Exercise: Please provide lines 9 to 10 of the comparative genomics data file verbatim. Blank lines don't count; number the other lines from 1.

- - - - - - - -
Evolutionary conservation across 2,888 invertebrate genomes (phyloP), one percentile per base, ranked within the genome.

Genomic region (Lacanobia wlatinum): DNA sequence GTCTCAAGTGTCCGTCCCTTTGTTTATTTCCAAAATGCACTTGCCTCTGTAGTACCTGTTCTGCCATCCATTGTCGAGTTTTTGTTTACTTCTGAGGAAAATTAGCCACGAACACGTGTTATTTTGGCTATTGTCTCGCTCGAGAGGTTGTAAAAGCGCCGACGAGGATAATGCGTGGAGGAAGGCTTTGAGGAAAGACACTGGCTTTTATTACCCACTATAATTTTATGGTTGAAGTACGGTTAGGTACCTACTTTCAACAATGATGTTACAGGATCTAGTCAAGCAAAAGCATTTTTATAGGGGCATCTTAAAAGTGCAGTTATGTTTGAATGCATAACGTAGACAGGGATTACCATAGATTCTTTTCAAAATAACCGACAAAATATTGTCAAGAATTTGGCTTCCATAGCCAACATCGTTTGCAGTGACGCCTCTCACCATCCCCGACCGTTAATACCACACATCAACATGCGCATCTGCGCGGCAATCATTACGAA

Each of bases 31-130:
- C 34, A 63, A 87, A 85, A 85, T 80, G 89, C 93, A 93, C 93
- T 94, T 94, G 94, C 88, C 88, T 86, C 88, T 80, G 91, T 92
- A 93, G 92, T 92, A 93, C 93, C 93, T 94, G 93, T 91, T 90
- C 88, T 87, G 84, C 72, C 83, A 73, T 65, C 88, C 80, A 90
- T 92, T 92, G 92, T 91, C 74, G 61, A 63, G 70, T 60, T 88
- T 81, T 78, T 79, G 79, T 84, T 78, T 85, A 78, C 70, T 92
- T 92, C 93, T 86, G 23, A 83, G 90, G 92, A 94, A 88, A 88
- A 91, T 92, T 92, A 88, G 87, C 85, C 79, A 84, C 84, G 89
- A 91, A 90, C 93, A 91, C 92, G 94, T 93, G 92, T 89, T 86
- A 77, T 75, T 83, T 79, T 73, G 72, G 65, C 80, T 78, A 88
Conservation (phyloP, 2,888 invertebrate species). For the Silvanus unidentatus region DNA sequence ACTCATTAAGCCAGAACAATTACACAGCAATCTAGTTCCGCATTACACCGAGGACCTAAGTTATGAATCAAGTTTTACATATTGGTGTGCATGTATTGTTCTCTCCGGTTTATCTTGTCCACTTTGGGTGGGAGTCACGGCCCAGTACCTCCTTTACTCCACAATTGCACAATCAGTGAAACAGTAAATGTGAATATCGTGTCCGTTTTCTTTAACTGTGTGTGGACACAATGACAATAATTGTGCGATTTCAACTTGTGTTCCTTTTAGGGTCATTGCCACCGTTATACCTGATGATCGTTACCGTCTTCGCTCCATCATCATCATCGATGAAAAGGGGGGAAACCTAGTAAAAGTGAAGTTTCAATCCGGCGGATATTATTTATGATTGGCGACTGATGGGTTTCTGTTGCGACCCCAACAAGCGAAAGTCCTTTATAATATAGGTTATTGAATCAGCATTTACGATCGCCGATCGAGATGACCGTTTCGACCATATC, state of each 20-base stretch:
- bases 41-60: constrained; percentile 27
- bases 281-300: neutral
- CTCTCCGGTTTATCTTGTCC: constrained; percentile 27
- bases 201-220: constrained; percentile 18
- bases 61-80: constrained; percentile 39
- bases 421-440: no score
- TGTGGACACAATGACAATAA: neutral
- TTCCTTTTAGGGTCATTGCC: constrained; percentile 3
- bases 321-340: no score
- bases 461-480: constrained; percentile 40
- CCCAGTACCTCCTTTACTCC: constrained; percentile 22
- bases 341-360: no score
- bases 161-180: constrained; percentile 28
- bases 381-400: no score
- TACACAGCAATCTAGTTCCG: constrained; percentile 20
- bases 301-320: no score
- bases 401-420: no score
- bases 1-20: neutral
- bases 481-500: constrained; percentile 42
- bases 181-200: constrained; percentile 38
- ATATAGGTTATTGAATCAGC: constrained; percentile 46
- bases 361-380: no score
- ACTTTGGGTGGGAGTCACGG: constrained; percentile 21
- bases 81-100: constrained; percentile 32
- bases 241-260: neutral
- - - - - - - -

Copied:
- T 81, T 78, T 79, G 79, T 84, T 78, T 85, A 78, C 70, T 92
- T 92, C 93, T 86, G 23, A 83, G 90, G 92, A 94, A 88, A 88